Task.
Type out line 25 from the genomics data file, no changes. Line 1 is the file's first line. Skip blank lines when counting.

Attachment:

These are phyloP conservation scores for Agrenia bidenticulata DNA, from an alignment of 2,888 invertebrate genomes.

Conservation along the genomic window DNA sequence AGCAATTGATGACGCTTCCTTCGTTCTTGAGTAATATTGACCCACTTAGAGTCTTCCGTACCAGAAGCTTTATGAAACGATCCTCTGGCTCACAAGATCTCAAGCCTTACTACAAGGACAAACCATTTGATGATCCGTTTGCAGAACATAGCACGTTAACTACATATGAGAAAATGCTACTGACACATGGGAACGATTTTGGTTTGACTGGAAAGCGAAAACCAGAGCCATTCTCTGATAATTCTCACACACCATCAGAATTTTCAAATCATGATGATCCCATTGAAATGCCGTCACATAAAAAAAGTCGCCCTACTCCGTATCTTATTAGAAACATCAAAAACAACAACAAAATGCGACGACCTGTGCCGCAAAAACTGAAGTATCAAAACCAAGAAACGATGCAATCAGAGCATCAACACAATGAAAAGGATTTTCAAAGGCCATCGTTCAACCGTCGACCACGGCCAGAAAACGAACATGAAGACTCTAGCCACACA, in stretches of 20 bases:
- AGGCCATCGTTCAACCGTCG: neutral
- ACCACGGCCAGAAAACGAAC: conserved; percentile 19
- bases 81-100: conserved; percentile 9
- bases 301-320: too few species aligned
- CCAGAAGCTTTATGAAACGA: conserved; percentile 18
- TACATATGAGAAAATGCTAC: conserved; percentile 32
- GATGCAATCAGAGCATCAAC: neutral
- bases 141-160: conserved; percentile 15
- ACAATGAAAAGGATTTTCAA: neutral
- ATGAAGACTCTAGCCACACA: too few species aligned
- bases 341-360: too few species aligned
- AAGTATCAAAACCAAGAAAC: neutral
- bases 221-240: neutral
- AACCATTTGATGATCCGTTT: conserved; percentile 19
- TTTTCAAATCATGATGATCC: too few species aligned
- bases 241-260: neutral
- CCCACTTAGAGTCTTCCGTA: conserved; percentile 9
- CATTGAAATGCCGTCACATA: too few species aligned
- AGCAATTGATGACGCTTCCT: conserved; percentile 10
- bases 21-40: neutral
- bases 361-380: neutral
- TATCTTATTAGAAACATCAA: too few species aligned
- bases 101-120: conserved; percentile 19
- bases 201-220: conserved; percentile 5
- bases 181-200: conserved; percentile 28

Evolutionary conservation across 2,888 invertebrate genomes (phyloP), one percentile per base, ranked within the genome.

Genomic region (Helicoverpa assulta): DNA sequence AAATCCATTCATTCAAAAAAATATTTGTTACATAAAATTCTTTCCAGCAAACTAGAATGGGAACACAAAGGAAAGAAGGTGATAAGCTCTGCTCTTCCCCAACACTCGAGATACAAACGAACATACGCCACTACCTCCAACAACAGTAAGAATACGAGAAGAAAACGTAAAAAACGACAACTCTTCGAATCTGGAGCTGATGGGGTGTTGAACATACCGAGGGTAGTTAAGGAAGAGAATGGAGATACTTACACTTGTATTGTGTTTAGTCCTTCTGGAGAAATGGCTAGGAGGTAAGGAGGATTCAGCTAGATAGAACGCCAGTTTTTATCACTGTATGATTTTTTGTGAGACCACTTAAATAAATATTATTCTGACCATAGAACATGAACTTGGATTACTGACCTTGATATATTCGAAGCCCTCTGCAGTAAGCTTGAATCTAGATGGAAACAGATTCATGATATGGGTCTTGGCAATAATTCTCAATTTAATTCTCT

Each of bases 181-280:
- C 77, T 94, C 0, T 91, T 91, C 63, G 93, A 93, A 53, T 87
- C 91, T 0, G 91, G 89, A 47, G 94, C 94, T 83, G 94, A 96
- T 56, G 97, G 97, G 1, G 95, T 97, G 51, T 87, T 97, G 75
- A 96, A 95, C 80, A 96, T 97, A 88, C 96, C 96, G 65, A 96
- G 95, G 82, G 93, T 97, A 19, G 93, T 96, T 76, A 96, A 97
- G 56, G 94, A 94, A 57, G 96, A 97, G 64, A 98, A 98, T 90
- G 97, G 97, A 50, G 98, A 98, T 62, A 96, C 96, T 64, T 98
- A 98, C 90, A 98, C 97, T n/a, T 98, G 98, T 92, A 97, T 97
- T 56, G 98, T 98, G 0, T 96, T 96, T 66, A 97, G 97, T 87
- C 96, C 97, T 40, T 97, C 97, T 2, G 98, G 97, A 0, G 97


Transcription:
- bases 101-120: conserved; percentile 19